Lava-flow characterization at Pisgah Volcanic Field, California, with multiparameter imaging radar

Geological Society of America Bulletin



Multi-incidence-angle (in the 25° to 55° range) radar data acquired by the NASA/JPL Airborne Synthetic Aperture Radar (AIRSAR) at three wavelengths simultaneously and displayed at three polarizations are examined for their utility in characterizing lava flows at Pisgah volcanic field, California. Pisgah lava flows were erupted in three phases; flow textures consist of hummocky pahoehoe, smooth pahoehoe, and aa (with and without thin sedimentary cover). Of the eight AIRSAR images used here, four were calibrated to within an accuracy of ±2 dB with trihedral corner reflectors, and data from these calibrations were used to process the additional images to a conservatively estimated ±5 dB level of accuracy. Calibrated radar backscatter data (σ°, in dB) were plotted as a function of incidence angle at three wavelengths (P-band, 68 cm; L-band, 24 cm; and C-band, 5.6 cm) and three polarizations (HH, horizontal transmit/horizontal receive; HV, horizontal transmit/vertical receive; and VV, vertical transmit/vertical receive) for eight major units at Pisgah for which multi-incidence-angle AIRSAR data were available. The eight units consist of near-vent and distal aa flows; near-vent and distal, hummocky pahoehoe flows; a mantled, hummocky pahoehoe flow; a platform pahoehoe flow; an alluvial fan; and a playa. Analyses of these backscatter data show that major unmodified volcanic units at Pisgah are readily distinguishable from each other and that they exhibit diffuse (HH, VV) and/or multiple (HV) scattering behavior typical of rough surfaces at these wavelengths. These analyses show that discrimination of smooth lavas (platform pahoehoe) from mantled units with greater primary roughness (hummocky pahoehoe) is difficult and must rely on supporting observations (such as evidence of localized weathering and/or sediment deposition, contrast with surrounding units, and superposition of flow units). L-band backscatter and image data at HV polarization show the best discrimination of Pisgah lava flows, with optimal unit separation observed between ∼40° and 50° incidence angles. Backscatter data shown as a function of relative age of Pisgah flows indicate that dating of lava flows on the basis of average radar backscatter may yield ambiguous results if primary flow textures and modification processes are not well understood.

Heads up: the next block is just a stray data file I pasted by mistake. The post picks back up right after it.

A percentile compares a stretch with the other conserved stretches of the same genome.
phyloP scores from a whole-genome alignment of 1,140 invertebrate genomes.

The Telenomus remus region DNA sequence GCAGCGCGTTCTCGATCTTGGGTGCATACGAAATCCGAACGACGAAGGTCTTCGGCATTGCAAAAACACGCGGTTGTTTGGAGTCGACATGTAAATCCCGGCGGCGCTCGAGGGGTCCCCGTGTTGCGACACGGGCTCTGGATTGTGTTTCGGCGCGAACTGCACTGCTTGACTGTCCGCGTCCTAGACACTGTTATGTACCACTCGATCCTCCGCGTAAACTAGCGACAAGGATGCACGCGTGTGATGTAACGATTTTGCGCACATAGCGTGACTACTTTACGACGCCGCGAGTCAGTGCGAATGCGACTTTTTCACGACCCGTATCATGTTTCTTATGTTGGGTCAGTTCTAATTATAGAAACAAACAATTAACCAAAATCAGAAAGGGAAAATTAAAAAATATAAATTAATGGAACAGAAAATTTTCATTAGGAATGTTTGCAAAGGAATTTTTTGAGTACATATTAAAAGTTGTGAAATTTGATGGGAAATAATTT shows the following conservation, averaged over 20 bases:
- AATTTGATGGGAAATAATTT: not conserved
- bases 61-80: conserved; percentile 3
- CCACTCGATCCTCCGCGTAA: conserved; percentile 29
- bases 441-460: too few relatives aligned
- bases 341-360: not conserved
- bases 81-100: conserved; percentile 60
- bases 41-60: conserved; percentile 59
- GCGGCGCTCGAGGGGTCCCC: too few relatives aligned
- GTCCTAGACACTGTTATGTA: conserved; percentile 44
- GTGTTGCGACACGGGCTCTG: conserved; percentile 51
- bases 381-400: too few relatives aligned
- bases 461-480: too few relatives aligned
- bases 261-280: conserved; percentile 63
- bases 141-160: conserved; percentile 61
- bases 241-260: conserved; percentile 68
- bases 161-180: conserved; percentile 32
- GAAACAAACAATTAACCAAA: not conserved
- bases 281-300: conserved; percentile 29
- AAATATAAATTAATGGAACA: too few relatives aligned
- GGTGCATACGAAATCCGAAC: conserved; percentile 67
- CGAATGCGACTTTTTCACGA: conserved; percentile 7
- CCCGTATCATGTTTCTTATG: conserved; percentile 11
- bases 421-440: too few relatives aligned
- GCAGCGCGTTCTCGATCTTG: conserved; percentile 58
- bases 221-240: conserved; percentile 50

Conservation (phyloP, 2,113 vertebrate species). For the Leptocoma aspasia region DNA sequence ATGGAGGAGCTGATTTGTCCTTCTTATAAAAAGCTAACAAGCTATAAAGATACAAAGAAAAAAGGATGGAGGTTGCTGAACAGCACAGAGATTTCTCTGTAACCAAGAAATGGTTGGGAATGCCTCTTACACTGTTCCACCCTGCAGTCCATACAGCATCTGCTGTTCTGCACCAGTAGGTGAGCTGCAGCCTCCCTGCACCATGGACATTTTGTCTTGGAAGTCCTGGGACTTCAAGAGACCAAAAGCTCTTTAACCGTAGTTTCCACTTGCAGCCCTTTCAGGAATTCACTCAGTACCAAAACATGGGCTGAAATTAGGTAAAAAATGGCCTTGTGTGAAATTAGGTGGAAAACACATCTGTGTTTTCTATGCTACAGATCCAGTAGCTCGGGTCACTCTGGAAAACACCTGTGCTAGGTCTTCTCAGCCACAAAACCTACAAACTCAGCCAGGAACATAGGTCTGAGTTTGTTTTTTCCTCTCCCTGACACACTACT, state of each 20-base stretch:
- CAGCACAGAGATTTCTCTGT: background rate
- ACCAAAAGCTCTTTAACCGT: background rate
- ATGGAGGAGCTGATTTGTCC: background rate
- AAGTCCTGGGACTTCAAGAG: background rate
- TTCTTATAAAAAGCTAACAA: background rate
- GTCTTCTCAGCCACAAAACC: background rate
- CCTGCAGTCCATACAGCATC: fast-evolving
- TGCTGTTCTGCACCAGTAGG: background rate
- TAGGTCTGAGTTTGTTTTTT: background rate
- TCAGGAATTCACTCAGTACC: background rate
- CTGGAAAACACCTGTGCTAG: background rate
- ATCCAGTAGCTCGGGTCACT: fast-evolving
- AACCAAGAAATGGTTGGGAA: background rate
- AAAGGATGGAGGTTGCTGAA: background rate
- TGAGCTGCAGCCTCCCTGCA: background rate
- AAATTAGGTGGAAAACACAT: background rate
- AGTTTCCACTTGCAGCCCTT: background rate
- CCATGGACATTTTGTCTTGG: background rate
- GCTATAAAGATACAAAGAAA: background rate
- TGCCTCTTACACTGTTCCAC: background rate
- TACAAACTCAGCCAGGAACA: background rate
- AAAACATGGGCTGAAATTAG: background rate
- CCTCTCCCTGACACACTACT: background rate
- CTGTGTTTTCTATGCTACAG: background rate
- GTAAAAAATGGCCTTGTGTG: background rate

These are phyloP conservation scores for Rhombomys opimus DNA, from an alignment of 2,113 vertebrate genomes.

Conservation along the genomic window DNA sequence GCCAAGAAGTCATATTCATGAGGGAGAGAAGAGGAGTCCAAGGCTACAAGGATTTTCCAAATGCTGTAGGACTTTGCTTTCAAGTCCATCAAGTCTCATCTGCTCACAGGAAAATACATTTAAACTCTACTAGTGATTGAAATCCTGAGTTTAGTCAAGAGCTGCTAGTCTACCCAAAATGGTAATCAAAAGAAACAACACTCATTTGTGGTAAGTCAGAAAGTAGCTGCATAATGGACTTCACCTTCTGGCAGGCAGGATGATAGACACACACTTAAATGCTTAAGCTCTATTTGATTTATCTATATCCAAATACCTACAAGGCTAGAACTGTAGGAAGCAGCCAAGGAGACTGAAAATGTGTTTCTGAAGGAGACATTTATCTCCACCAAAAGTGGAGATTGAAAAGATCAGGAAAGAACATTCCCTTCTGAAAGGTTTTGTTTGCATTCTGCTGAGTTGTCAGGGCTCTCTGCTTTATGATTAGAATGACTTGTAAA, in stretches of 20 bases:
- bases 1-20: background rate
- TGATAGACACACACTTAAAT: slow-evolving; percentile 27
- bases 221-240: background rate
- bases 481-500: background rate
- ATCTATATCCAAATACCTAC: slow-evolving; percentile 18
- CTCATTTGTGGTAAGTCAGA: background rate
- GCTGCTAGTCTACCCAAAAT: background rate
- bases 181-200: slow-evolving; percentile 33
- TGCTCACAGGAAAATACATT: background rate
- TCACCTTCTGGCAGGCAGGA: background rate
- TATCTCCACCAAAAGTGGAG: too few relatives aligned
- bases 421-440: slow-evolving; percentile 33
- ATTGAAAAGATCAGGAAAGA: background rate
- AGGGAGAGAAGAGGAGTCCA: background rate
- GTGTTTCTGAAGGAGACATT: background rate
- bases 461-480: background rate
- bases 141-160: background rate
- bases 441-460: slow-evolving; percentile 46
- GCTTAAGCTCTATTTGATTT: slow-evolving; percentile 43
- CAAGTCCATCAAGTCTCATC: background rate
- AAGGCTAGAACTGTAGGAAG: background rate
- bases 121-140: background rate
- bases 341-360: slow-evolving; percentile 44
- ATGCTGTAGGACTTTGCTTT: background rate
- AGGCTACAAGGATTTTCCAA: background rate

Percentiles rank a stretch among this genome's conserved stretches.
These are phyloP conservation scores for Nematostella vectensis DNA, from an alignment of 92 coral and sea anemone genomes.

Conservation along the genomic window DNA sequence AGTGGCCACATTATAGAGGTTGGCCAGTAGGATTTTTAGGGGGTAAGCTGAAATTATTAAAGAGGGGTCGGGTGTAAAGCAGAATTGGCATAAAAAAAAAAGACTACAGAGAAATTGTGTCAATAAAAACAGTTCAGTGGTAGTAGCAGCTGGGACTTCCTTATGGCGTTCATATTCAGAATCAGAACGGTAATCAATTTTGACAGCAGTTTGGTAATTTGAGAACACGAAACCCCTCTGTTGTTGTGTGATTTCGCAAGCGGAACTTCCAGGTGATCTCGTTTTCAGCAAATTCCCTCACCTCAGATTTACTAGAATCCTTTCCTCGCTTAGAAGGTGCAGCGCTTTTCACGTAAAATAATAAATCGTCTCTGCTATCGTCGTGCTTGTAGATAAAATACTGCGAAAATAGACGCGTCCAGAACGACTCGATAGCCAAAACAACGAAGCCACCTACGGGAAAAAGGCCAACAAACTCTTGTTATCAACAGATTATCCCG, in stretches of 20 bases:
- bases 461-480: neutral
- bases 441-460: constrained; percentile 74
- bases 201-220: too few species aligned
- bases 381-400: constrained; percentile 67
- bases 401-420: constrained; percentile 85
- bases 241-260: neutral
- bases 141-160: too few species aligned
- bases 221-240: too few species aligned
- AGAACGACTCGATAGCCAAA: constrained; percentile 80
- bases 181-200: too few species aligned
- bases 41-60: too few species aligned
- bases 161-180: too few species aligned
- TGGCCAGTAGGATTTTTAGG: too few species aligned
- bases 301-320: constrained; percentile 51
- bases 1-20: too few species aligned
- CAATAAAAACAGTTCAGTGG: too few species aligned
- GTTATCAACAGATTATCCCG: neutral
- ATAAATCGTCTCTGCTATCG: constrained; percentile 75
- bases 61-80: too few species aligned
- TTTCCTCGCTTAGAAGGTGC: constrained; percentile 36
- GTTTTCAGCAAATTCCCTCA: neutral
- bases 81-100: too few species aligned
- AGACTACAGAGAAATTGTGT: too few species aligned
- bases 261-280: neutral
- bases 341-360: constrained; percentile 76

Publication type Article
Publication Subtype Journal Article
Title Lava-flow characterization at Pisgah Volcanic Field, California, with multiparameter imaging radar
Series title Geological Society of America Bulletin
DOI 10.1130/0016-7606(1992)104<0695:LFCAPV>2.3.CO;2
Volume 104
Issue 6
Year Published 1992
Language English
Publisher Geological Society of America
Contributing office(s) Astrogeology Science Center
Description 9 p.
Larger Work Type Article
Larger Work Subtype Journal Article
Larger Work Title Geological Society of America Bulletin
First page 695
Last page 703
Country United States
State California
Other Geospatial Pisgah volcanic field
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